3. Looking ahead, the improvement in demand could prompt industrial production to rise back to the pre-pandemic level, given that destocking has progressed and the inventory ratio is back below the year-earlier level in a number of industry groupings. That said, the outlook for a 7.1% rise in industry driven by capital goods in January is probably too ambitious, since the inventory ratio of capital goods remains high relative to other goods, although stronger production has begun to lift demand in capital goods.
  7. Toyota has launched the C+ pod ultra-compact battery electric vehicle (BEV) in Japan, according to a company statement. Available in limited numbers, the model will be available to corporate users and local governments. The new C+ pod is a rear-wheel-drive two-seater BEV, with 9.2 kW of maximum power output and 56 N.m of peak torque. It is 2,490 mm long, 1,290 mm wide, and 1,550 mm tall, with a wheelbase of 1,780 mm and a turning radius of 3.9 m. The vehicle, with a cruising range of up to 150 km, can achieve a maximum speed of 60 km/h and features a Pre-collision Safety System as standard to detect other vehicles (day and night), pedestrians (day and night), and cyclists (day). An Intelligent Clearance Sonar with Parking Support Brakes (Stationary Objects) is also included to help avoid collisions, or mitigate damage. Toyota is offering the C+ pod in two grades: the X grade, which is priced at JPY1.65 million (USD15,918), and the G grade, priced at JPY1.716 million. Toyota's new compact BEV has been designed to provide short-distance mobility with a range of around 100 km on a single charge. (IHS Markit AutoIntelligence's Nitin Budhiraja)
  8. Tesla plans to enter the Indian market in 2021, according to media reports and a comment on Twitter from CEO Elon Musk. On Twitter, Musk replied to a question on whether Tesla will be available in India in January 2021, to which he replied "No, but definitely this year." The Times of India reports that customers will be able to order a Tesla car beginning from January 2021, with deliveries expected in June 2021. It was also reported that Tesla's first product in the market will be the Model 3. As with other markets, the automaker is expected to enter India with online sales rather than dealerships. Reuters reports that India's Transport Minister Nitin Gadkari has confirmed Tesla's arrival to The Indian Express as well, and that the automaker might look at assembly and manufacturing based on the sales response. According to some reports, Tesla first intended to join the Indian market in 2016, including having taken some initial orders for the Model 3 ahead of its production start, although this was delayed owing to infrastructure issues. However, India has been aggressively working towards improving the situation, including an announcement in September 2020 that the government is considering installing electric vehicle (EV) chargers at most gas stations as well as a program called Faster Adoption and Manufacturing of Electric Vehicles. (IHS Markit AutoIntelligence's Stephanie Brinley)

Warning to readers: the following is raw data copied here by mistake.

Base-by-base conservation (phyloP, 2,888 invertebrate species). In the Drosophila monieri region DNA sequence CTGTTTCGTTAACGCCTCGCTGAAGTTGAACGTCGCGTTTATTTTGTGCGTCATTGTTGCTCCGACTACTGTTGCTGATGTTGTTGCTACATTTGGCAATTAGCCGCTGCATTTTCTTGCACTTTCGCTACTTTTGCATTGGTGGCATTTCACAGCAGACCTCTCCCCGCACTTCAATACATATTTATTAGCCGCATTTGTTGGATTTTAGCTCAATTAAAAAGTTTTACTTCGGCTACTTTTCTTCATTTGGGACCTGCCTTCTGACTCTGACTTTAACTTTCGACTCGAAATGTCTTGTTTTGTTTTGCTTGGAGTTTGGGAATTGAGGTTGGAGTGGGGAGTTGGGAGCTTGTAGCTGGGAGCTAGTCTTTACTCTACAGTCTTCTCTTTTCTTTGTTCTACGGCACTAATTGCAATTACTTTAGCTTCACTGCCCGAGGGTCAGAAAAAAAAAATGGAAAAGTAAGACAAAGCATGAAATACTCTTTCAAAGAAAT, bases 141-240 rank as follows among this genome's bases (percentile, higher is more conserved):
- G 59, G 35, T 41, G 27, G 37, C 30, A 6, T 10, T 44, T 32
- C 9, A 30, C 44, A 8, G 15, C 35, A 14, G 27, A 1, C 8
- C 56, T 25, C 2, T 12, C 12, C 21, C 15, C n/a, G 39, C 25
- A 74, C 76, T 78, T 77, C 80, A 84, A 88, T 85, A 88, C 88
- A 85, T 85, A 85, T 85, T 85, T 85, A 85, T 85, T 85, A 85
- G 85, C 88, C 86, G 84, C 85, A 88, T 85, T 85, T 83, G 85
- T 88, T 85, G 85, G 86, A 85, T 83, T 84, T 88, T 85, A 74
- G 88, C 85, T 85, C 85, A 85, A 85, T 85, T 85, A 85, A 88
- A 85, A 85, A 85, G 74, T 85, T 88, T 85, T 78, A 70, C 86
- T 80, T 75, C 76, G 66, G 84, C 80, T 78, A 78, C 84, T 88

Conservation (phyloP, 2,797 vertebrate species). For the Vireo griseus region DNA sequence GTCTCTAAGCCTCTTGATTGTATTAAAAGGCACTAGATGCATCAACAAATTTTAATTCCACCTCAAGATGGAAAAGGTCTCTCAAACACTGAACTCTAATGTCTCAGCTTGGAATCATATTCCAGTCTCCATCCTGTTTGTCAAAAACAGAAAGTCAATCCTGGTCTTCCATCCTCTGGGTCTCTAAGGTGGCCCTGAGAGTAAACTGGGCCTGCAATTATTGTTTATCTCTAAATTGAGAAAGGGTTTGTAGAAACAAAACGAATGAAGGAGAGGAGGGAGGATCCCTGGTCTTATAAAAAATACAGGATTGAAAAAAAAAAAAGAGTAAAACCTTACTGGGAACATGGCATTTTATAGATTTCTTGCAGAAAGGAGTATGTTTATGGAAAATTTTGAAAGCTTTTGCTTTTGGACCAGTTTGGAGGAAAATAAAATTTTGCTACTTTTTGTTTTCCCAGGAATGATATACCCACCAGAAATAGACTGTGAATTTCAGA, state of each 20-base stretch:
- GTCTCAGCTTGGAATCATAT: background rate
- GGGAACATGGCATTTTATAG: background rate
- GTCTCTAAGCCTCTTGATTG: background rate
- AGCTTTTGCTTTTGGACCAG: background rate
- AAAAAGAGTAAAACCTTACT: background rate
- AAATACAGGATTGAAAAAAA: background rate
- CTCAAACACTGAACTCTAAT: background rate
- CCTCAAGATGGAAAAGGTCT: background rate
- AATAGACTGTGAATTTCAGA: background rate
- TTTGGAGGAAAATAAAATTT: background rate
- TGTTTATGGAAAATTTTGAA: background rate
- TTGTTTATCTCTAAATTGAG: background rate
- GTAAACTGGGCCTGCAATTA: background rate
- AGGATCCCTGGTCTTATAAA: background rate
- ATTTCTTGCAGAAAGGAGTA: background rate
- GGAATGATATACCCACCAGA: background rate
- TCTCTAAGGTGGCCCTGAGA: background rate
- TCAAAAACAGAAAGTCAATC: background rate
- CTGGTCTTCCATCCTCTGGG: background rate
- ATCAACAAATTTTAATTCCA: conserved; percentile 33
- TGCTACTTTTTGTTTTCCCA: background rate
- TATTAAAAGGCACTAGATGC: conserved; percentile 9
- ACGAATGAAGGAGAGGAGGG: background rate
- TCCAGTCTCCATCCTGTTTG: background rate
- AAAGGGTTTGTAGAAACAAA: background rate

Posted 30 December 2020 by Chris Fenske, Head of Fixed Income Research, Americas, S&P Global Market Intelligence

IHS Markit provides industry-leading data, software and technology platforms and managed services to tackle some of the most difficult challenges in financial markets. We help our customers better understand complicated markets, reduce risk, operate more efficiently and comply with financial regulation.